MONTREAL — Credit where credit is due: The Opéra de Montréal on Feb. 3 filled much of Salle Wilfrid-Pelletier, the big all-purpose room of Place des Arts, for the world premiere of La Reine-garçon, a gender-bending treatment of Queen Christina of Sweden (1626-89) by the experienced Québécois team of composer Julien Bilodeau and librettist Michel Marc Bouchard. The sets were evocative, the cast was exemplary, the chorus made hearty sounds. All the two-hour-and-45-minute spectacle (intermission included) needed was a dramatic arc to unify its multifarious scenes and a score that delved significantly beneath the surface.
The former seemed to be assured by the success of Bouchard’s 2012 play Christine, la reine-garçon, as well as the existence of a 2015 film by Mika Kaurismäki based on this source. The theater and the cinema, however, accommodate biographical clutter in a way the opera stage does not. Like La beauté du monde, the Bilodeau-Bouchard collaboration of 2022, La Reine-garçon seemed more encumbered than energized by its narrative complications.
The confusion started at the beginning, as a chorus of courtiers improbably stood outside in a snowstorm, commenting on wildlife. Christina (soprano Joyce El-Khoury) materialized for unclear reasons and was subjected to something close to a sexual assault before Count Karl Gustav (the sturdy baritone Etienne Dupuis) proposed marriage. The answer was, unsurprisingly, no, a thousand times no. She must attend to the cultural needs of her nation.
Much of the rest of the drama, such as it was, comprised unsuccessful attempts by various parties to break her resistance. The framework allowed for some arresting appearances by the foppish Count Johan (the clarion tenor Isaiah Bell), whose admiration of his own fine legs was the source of much audience merriment; and the dowager Queen Maria Eleonora, played to great effect with two walking sticks as a kind of coloratura Klytemnästra by the veteran soprano Aline Kutan. Even René Descartes (another fine Canadian, tenor Eric Laporte) made a couple of cameos, although the first of these, a theological debate with Christina, was surprisingly mundane. He thinks, therefore he bores!
Effective or not, these supporting star turns had little effect on the development of the title character, who remained glumly defiant (and dressed in formidable boots) from beginning to end. Nor did her nominally transgressive affection for her lady-in-waiting, Countess Ebba (mezzo-soprano Pascale Spinney) generate much frisson. After all, one of Christina’s rationalist objectives is to purge her soul of love.
None of this is to say that El-Khoury did less than she could to bring off her heavy soliloquies. Praise is also owed bass-baritone Daniel Okulitch for making a strong figure of Chancellor Axel, who is tasked with supplying “boy-queen” backstory in Act 1 and must evince outrage in Act 2 at Christina’s hard-to-explain decision to abandon her Protestant faith in favor of Roman Catholicism. It was one of a few supposedly pivotal moments that proved less than convincingly operatic.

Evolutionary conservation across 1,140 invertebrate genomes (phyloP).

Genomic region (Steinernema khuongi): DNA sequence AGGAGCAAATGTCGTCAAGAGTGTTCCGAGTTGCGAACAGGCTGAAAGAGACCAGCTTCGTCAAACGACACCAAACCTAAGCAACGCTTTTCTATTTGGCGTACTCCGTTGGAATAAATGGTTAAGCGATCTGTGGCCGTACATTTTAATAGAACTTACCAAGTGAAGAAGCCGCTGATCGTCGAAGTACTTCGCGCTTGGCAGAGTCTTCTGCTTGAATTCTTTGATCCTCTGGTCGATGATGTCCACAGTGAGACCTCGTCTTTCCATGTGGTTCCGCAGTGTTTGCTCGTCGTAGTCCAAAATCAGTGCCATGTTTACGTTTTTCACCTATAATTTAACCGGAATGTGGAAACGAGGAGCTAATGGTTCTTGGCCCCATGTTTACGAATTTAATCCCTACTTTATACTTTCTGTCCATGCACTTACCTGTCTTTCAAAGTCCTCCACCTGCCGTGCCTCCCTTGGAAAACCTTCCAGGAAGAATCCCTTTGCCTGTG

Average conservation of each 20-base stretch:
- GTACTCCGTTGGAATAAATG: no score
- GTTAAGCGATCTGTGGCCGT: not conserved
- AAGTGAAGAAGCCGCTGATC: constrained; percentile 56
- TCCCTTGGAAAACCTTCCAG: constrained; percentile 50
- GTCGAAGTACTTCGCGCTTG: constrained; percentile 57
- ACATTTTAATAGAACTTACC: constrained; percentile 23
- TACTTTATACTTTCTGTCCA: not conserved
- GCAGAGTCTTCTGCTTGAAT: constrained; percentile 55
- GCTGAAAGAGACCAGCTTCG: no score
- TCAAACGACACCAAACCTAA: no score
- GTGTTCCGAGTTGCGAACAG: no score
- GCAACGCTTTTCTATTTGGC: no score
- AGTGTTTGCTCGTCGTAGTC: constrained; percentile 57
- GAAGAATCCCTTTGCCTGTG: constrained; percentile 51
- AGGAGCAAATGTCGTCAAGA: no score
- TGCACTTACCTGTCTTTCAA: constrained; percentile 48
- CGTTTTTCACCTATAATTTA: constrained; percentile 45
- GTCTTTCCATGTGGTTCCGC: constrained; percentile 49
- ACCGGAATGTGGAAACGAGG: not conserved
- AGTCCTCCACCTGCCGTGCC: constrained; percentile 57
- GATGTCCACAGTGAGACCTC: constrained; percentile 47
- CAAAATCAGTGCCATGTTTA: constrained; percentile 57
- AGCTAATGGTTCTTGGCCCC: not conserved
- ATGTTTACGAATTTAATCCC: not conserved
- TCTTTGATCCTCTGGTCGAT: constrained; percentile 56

Another motif that seemed appliquéd was the frequent evocation of the great outdoors despite the primarily courtly content of the story. There was even a reference to “mon pays,” words that can hardly fail to resonate in the spacious nation within a nation that is Quebec. Certainly those vistas were impressive, if largely etched in gray, black, and white. Anick La Bissonnière (sets) and Alexandre Desjardins (video designer) deserve equal billing. Costumes by Sébastien Dionne were crisply of the period. Stage director Angela Konrad marshaled the characters as clearly as she could.
The night might have been salvaged by a score with compelling thematic elements. What Bilodeau gave us was a good deal of modulating turbulence, sometimes shadowy in the Pelléas manner. An interesting exception was a glittering representation in Act 2 of the Northern Lights. There were also occasional amplified herding calls for which Anne-Marie Beaudette was credited. Vocal writing was mostly declamatory. Conductor Jean-Marie Zeitouni and the Orchestre symphonique de Montréal did good work in the pit. Voices could always be heard.
So not, altogether, a positive night. Yet it needs to be acknowledged that production values were high. Nor was my skepticism shared by the crowd, which rewarded the performance with five solid minutes of whooping and cheering. Many companies talk about cultivating an audience for contemporary repertoire. The Opéra de Montréal has done it. The next new opera, also based on a play, is Enigma, opening April 7. A popular hit? Probably. A good show? We shall see.